How about we sell everything, buy a travel trailer, and see where God leads us? The Sundog story began after we (Joe & Cathy) left Troy, Idaho – not only to seek out an adventure, but to also renew our focus on our Christian faith.
It is hard to believe that this was so many years and five boys ago! Grab a good cup of coffee and read our story below.
Like any good story, it is best to start in the beginning… when my world was small and my family was even smaller. My wife, Cathy, and I were living in Troy, Idaho – a small northern town not far from where we met, attending the University of Idaho. Moscow, Idaho had been my home since I was 12. Cathy was working for the Washington State Auditor’s Office and I was bouncing around between house painting, and artwork, and spending a lot of time as a volunteer fireman and EMT with the local volunteer department.
Neither of us was satisfied with the life we were living – both from a spiritual and relational standpoint. Although we did have good times, we knew we were not living Christlike lives. In addition, like many others, we were up to ears in debt. What looked like a good life on the outside was truly just a face for the world and didn’t reflect the truth.
Anyway, one weekend, Cathy’s employer sent her to Seattle for a training seminar focused on helping people make a plan for their career – sort of a vision session. The speaker challenged Cathy to look at her dreams. I had traveled with her, so we talked about our dreams as a couple. As we discussed the speaker’s challenge, we realized we weren’t fulfilled because we had too small a vision for who we were and what our purpose in life was. We find it rather ironic that Cathy’s office sent her to a conference that was pivotal in her resignation shortly thereafter.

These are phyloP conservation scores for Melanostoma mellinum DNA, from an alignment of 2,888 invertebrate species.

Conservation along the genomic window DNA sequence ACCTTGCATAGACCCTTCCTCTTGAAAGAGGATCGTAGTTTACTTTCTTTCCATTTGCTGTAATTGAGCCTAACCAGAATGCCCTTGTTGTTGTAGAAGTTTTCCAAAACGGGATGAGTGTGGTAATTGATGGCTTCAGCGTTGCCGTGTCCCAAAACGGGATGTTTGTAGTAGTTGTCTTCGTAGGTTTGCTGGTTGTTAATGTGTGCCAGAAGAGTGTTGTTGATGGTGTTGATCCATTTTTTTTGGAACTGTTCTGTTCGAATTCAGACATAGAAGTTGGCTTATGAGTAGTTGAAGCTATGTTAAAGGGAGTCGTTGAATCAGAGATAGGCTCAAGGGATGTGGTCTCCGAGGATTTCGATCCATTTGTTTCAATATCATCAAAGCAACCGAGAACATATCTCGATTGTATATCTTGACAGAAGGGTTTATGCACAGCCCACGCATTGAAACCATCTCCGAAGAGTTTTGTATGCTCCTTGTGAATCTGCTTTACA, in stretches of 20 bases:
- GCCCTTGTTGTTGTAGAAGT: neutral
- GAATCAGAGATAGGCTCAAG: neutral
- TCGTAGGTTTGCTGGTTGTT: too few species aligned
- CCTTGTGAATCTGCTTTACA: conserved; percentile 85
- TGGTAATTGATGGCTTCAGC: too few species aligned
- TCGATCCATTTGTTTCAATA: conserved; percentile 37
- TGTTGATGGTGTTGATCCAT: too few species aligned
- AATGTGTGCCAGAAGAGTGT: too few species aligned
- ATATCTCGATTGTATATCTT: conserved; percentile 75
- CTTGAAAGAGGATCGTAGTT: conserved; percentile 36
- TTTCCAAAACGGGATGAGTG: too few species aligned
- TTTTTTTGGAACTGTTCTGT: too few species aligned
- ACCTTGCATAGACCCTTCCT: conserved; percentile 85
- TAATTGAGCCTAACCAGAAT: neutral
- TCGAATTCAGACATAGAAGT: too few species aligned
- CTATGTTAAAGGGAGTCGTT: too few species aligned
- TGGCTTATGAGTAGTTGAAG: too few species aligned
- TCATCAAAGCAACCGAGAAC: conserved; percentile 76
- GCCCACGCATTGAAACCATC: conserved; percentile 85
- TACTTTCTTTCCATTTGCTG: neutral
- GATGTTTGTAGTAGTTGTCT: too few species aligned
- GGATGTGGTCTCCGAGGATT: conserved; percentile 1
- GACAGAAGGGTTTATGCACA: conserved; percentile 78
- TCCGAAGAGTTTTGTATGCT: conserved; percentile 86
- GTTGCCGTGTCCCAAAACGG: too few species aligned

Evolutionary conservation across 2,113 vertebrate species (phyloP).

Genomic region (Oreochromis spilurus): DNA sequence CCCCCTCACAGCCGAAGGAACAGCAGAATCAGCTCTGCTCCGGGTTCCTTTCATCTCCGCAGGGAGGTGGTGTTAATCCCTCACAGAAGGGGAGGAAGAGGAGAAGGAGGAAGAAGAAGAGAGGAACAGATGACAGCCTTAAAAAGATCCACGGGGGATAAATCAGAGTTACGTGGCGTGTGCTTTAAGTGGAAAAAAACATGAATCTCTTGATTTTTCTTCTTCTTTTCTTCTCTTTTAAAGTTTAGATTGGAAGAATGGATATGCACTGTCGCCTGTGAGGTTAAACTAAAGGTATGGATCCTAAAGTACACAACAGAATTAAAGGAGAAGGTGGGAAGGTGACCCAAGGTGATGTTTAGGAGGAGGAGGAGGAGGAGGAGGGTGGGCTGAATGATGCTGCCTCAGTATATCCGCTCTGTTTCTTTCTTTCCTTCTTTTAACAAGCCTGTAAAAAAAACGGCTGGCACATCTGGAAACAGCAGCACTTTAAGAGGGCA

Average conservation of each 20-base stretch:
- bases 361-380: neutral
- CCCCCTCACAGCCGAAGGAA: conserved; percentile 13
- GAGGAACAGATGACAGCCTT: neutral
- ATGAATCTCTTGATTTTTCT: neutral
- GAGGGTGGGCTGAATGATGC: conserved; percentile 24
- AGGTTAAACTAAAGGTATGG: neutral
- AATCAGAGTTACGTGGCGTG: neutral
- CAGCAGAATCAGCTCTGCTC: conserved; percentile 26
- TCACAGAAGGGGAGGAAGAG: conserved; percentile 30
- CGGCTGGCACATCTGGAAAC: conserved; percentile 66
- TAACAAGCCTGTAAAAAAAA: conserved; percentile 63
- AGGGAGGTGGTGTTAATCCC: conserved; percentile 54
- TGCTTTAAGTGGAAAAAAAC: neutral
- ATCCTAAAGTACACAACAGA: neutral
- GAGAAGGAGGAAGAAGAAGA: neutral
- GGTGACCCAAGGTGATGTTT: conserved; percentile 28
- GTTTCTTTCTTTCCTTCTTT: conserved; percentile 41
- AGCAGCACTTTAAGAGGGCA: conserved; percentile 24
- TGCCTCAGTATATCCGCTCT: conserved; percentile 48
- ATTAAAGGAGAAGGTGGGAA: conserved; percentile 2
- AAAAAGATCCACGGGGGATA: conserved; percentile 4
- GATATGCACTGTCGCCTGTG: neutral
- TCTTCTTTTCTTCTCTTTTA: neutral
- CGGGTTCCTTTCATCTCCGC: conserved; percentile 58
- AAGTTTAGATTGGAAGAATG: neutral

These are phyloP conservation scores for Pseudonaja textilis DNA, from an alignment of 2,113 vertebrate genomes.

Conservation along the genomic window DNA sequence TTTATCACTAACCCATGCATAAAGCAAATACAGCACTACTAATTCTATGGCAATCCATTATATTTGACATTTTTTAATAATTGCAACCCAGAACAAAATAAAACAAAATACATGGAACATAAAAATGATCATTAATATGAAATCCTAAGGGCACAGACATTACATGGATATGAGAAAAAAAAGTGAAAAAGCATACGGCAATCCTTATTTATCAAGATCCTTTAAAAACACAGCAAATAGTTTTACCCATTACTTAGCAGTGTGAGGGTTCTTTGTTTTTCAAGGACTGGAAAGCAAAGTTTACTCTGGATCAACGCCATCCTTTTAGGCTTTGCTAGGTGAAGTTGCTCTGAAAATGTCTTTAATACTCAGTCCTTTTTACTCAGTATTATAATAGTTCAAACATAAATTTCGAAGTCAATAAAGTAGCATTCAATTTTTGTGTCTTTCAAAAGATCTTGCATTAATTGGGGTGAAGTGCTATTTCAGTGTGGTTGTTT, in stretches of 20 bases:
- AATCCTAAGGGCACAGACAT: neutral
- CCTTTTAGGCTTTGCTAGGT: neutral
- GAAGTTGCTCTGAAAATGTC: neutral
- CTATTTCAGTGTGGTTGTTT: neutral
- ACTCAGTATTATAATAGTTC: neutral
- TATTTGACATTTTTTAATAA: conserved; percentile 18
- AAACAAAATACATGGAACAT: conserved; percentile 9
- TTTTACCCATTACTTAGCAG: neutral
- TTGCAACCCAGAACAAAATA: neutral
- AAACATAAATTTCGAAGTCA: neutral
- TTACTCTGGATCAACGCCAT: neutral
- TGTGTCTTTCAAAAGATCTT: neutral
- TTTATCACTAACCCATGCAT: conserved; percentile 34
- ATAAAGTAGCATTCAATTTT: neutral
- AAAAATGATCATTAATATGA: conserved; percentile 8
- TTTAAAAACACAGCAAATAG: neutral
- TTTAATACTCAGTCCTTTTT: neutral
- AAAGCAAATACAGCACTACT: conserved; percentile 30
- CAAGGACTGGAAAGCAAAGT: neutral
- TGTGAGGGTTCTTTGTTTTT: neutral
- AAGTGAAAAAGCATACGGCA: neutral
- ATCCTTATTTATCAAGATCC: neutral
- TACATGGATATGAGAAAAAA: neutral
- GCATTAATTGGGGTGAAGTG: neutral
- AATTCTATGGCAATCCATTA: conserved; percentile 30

While we weren’t sure of the details, we knew we needed a life change and an adventure. We also knew that Alaska would be a part of that adventure, so we got started raising some money for the move.
The brand new house we had built. and lived in for less than a year. sold in just 3 days. We had a garage sale and sold 90% of our possessions. We had no plan, but we were traveling light! In hindsight, I wish we would have simply biked up the Alcan. However, we used our money to purchase a used Ford F-250 and a 26-foot Cobra Sierra trailer and headed out. We received varied responses from those we shared our dreaming with. Most commented. “You What?!!!” And of course, very few said, “Good for you. Go, live an adventure. I wish I was coming with you.” It was a time of fear, excitement, and a sense of the unknown. It was just what we needed.
Although I am not a preacher, our story is not complete if I don’t include this: a big part of our adventure and life change was connected with a renewed desire to follow Christ and to depend on Him in a more real, day-to-day manner. I often find people are surprised to find that God is not some huge Cosmic Kill Joy. He actually cares about our dreams and, in fact, Jesus Himself said that “He came so that we might have life and to have it fully.” John 10:10
We staged our trip at Cathy’s parent’s farm in northern Washington, spending a week preparing our trailer and our hearts for the adventure North. I cannot describe how monumental this trip was for us. At the time, driving 80 miles to Spokane, WA seemed like a massive road trip, and our one vacation to Yellowstone seemed like an African Safari! We had lived most of our lives in small, sleepy towns with smooth roads.